Utah Field Guide: Delicate Arch

The trail to one of the most sacred spots in Utah’s landscape is three miles long. It’s an easy trail really, although for tour-bus types it can be daunting. At the parking area at its base, it is common to overhear sweating Midwesterners just off the bus querying hikers coming down with: “Is it worth it?”

Is it worth it? What a dumb thing to ask.

The Delicate Arch is a national treasure. One of the most unique and beautiful objects of nature. Edward Abbey, who wrote passionately about Arches National Park in his soaring masterpiece Desert Solitaire, rolls over in his grave each time that question is voiced.

Is it worth it? Nope. Get back on the bus.

To those for whom such questions are anathema, the reward for the quick hike up a cairn-marked stretch of slickrock toward the arch is great. The arch appears from around a blind corner, and it is common among those who revere such rarities to hear gasps of delight and wonder. The arch sits above a sandstone bowl, and visitors find (increasingly rare) quiet spots on its edge from which to regard it. There is a hushed, reverent atmosphere at Delicate Arch.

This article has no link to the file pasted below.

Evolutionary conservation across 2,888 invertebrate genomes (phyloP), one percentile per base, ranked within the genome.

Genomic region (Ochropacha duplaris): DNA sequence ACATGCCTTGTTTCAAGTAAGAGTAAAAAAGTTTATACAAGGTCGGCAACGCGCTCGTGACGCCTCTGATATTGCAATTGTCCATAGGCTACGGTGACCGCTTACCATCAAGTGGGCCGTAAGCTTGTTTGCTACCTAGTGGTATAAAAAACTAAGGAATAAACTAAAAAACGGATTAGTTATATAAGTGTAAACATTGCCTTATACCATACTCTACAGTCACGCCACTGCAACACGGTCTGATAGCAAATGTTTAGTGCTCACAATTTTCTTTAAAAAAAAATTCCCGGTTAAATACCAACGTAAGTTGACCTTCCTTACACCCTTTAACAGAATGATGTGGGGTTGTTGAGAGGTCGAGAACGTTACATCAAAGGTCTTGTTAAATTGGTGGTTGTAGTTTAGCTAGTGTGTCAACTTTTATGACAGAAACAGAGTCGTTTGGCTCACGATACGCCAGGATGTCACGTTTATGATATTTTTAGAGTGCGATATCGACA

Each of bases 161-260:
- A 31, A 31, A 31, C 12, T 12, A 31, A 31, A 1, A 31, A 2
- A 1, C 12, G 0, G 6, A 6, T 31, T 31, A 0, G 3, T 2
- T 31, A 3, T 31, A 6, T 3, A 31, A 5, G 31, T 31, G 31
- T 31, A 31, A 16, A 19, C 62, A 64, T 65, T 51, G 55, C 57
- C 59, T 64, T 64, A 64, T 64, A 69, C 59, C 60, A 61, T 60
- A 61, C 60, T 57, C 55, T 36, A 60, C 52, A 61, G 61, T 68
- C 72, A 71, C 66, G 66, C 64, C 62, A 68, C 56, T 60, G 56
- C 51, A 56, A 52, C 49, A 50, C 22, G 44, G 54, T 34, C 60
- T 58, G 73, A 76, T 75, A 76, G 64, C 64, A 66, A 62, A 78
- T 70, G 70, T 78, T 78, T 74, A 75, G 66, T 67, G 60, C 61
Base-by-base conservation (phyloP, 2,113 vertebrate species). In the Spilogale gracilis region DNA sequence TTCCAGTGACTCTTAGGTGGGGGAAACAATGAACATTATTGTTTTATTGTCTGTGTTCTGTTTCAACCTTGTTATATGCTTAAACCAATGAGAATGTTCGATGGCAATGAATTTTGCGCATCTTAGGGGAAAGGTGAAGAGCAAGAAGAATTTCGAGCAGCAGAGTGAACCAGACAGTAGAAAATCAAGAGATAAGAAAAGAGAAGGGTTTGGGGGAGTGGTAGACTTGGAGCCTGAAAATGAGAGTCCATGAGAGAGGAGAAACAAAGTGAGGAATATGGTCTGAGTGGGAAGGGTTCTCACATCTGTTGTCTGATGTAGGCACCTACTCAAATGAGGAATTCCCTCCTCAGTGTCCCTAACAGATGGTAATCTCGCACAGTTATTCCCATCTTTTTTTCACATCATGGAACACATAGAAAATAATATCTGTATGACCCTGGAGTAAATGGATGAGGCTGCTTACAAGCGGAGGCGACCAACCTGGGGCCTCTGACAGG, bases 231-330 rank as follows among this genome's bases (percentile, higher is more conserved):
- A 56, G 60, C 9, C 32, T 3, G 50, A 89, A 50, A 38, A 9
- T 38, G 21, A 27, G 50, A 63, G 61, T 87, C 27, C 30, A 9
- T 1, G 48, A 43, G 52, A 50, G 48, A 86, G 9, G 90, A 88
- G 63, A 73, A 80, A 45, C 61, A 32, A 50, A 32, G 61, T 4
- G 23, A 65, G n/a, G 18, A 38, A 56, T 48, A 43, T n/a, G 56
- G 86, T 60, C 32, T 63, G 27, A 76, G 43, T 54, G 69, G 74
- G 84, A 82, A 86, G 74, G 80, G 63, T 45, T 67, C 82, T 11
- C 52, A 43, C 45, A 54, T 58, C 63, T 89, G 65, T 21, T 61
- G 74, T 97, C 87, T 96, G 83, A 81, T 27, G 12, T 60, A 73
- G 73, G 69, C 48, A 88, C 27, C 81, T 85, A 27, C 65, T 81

The arch’s appeal is its intense fragility and the knowledge that, one day, the wind and rain that have carved this unique structure will end its time on Earth. It is an impossible structure. It simply should not still be standing there so fragile, and yet it does. It invites the viewer to contemplate his own short mortality in comparison to the incomprehensible eons it took to form. One day the arch will fall and be lost. That one day will probably not come in our lifetimes. 

But then, maybe it will. And that thought—of its possible demise—gives your time with the arch an internal sigh. “I got there. I saw this.” There is an urgency at work here. The Grand Canyon will only grow deeper, but Delicate Arch will one day be no more. 

You’re on the clock and, yes, it’s worth it.

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Jeremy Pugh
Jeremy Pughhttps://www.saltlakemagazine.com/
Jeremy Pugh is Salt Lake magazine's Editor. He covers culture, history, the outdoors and whatever needs a look. Jeremy is also the author of the book "100 Things to Do in Salt Lake City Before You Die" and the co-author of the history, culture and urban legend guidebook "Secret Salt Lake."

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